Whoever read any news regarding the latest Iranian demonstrations has definitely heard the phrase “economic issues” as a base for popular discontent or that the uprisings are due to unemployment and inflation. This is all true, but beyond these general words it is interesting to see what has been happening in more detail.
First of all, the people expected that things would have got substantially better after the Iran Deal, but a couple of years has already passed, voters did give trust to Hassan Rohani once again in 2017 elections and they are not satisfied. According to World Bank data, official youth unemployment is around 27%, but it is realistic to think that it is higher. Secondly, the issues regard the highly state-controlled Iranian economy, which has bought the consensus of the lower classes thanks to systems of subsidies, but a deadly mix of mismanagement, falling oil prices and sanctions show that it is not sustainable anymore. Not much differently to what has happened in Europe in the last years, Rohani’s government is bringing austerity to Iran, too.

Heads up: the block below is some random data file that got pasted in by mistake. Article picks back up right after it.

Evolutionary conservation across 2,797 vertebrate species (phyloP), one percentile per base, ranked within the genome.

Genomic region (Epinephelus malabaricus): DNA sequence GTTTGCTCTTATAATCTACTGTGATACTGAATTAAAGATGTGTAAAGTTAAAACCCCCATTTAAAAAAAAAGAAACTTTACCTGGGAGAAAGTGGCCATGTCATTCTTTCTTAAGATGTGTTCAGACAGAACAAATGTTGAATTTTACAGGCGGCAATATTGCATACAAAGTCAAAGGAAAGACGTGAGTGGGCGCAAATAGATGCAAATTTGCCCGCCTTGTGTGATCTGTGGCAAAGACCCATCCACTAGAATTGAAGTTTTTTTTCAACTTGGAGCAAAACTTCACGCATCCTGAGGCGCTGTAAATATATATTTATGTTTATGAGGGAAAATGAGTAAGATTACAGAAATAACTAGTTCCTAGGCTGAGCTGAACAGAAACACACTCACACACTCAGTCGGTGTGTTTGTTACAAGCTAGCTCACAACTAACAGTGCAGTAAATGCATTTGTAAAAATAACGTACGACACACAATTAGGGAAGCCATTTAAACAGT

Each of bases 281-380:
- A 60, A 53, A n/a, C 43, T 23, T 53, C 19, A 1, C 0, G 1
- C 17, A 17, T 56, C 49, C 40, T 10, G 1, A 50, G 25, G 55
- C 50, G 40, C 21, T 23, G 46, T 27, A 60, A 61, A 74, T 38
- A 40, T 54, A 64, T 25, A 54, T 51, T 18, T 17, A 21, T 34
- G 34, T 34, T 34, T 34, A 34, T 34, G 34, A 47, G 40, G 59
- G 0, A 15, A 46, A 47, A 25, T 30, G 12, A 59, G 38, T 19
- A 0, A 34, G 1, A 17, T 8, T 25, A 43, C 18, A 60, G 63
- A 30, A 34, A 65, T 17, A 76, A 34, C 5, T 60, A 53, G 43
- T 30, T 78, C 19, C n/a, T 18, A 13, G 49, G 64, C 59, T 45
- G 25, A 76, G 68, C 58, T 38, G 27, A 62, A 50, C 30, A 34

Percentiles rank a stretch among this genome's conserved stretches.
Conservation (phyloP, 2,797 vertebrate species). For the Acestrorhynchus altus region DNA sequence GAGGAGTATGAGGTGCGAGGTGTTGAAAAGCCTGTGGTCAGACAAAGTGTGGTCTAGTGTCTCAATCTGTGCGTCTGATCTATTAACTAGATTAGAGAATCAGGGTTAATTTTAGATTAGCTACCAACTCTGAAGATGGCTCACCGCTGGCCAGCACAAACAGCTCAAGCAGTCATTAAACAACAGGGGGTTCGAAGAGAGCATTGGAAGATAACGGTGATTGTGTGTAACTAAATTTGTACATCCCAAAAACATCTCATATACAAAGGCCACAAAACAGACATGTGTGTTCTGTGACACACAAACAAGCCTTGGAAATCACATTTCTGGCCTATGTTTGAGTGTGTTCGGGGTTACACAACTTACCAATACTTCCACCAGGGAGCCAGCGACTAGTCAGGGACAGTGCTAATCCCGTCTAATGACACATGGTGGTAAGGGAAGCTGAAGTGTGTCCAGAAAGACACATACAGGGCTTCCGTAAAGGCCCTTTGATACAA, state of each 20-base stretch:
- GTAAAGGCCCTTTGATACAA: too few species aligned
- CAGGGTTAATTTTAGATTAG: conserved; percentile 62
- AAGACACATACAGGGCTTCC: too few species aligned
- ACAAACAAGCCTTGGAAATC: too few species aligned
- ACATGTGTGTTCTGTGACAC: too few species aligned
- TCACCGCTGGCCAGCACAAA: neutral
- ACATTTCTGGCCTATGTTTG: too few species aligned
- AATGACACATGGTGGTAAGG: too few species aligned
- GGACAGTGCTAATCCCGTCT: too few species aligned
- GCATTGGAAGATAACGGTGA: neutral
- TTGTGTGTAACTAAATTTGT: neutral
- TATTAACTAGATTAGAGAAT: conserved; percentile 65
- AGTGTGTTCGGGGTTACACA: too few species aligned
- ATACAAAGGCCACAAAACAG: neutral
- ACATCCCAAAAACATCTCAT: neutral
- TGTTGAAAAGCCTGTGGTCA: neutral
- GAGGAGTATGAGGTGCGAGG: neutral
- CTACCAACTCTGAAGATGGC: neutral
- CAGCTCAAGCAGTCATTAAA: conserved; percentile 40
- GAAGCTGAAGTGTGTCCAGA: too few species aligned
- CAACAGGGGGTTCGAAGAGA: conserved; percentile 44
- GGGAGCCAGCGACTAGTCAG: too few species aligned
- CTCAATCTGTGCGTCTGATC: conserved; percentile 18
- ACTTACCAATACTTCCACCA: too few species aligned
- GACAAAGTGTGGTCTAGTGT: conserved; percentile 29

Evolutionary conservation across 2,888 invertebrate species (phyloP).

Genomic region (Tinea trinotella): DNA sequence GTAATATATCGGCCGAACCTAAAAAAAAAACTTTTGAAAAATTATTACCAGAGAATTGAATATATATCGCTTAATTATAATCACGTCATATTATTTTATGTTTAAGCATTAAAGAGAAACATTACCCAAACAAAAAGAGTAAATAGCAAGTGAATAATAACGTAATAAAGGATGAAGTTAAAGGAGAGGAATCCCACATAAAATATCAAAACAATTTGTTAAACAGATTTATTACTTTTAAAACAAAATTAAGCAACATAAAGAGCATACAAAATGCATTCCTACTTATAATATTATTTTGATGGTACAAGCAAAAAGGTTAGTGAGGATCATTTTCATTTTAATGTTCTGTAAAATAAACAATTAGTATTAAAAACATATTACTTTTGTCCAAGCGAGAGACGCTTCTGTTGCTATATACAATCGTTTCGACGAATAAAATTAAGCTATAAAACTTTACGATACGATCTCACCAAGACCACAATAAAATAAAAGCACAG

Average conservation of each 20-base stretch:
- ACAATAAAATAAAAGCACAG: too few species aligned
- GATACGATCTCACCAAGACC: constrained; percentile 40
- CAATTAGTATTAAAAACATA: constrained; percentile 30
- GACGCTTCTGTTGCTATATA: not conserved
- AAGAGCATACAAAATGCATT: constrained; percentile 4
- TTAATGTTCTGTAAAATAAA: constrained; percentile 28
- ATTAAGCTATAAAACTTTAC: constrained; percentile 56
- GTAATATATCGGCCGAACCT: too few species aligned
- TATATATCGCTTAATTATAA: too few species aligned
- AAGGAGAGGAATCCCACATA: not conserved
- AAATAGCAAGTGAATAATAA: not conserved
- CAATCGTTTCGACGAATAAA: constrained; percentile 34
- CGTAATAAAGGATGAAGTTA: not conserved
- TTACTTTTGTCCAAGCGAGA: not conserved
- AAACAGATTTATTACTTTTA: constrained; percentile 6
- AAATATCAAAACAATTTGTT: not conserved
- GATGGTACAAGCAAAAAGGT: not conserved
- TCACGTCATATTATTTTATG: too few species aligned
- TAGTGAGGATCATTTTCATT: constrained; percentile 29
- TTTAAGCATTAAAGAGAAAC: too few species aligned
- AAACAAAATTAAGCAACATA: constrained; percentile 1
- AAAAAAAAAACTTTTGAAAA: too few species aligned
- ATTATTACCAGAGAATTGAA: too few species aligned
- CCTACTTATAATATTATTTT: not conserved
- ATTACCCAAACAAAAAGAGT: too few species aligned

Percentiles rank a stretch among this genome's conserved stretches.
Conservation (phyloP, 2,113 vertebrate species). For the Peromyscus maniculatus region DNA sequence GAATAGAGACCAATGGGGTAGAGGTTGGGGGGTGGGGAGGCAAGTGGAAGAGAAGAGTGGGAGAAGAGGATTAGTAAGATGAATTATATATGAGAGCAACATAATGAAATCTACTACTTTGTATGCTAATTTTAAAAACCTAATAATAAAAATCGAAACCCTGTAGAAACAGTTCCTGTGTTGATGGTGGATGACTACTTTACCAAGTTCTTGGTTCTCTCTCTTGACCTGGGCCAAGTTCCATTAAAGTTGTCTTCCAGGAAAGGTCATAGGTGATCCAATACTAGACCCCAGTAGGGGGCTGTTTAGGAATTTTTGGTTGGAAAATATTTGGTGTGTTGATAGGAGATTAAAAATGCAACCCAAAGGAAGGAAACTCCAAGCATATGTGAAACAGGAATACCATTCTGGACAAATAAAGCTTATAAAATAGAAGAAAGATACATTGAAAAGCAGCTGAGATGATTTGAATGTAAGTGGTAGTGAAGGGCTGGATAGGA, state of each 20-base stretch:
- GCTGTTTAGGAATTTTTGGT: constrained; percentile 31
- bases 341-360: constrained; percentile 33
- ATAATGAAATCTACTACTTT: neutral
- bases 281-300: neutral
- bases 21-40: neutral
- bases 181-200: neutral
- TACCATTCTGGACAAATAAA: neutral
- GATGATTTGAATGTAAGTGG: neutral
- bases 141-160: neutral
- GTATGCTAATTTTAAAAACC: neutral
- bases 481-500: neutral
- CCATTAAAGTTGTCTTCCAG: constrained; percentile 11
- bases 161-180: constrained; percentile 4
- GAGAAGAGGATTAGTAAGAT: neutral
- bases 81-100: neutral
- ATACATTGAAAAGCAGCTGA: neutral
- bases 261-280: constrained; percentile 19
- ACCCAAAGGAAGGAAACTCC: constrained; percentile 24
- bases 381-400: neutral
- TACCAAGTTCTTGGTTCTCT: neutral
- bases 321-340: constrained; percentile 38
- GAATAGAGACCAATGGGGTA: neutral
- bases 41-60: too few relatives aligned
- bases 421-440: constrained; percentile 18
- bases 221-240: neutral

At the end of November, the price of bread in public bakeries was raised by 15%. In December, the Iranian Parliament discusses the State budget for the following year and a series of unpleasant news did not help to calm down people’s frustration (the news I found date to 19th of December, just nine days before the start of the demonstrations). The price of petrol and diesel was increased by 50%. Along with it, the hateful tax that has to be paid by Iranians to go out of the country (it has to be paid by everybody, with some exceptions depending on the reason of the travel) passed from 750 000 rials to 2 200 000 rials. For the second exit the base fare has to be increased by 50% and from the third exit onwards the fee is doubled (4 400 000 rials). With the current exchange rate (3rd of January 2018, 1€ = 43 273 rials), we are speaking about a tax that can amount up to 100€ per person. Let’s add that many families have one or more expat relatives who come to Iran at least once a year: it is a tax on emigrated sons and daughters who left Iran because of its harsh living conditions. It would be a relevant amount of money even for the average European, so it is clear that its weight on the Iranian income is much bigger. Finally, the IMF has urged Iran to reform its banks.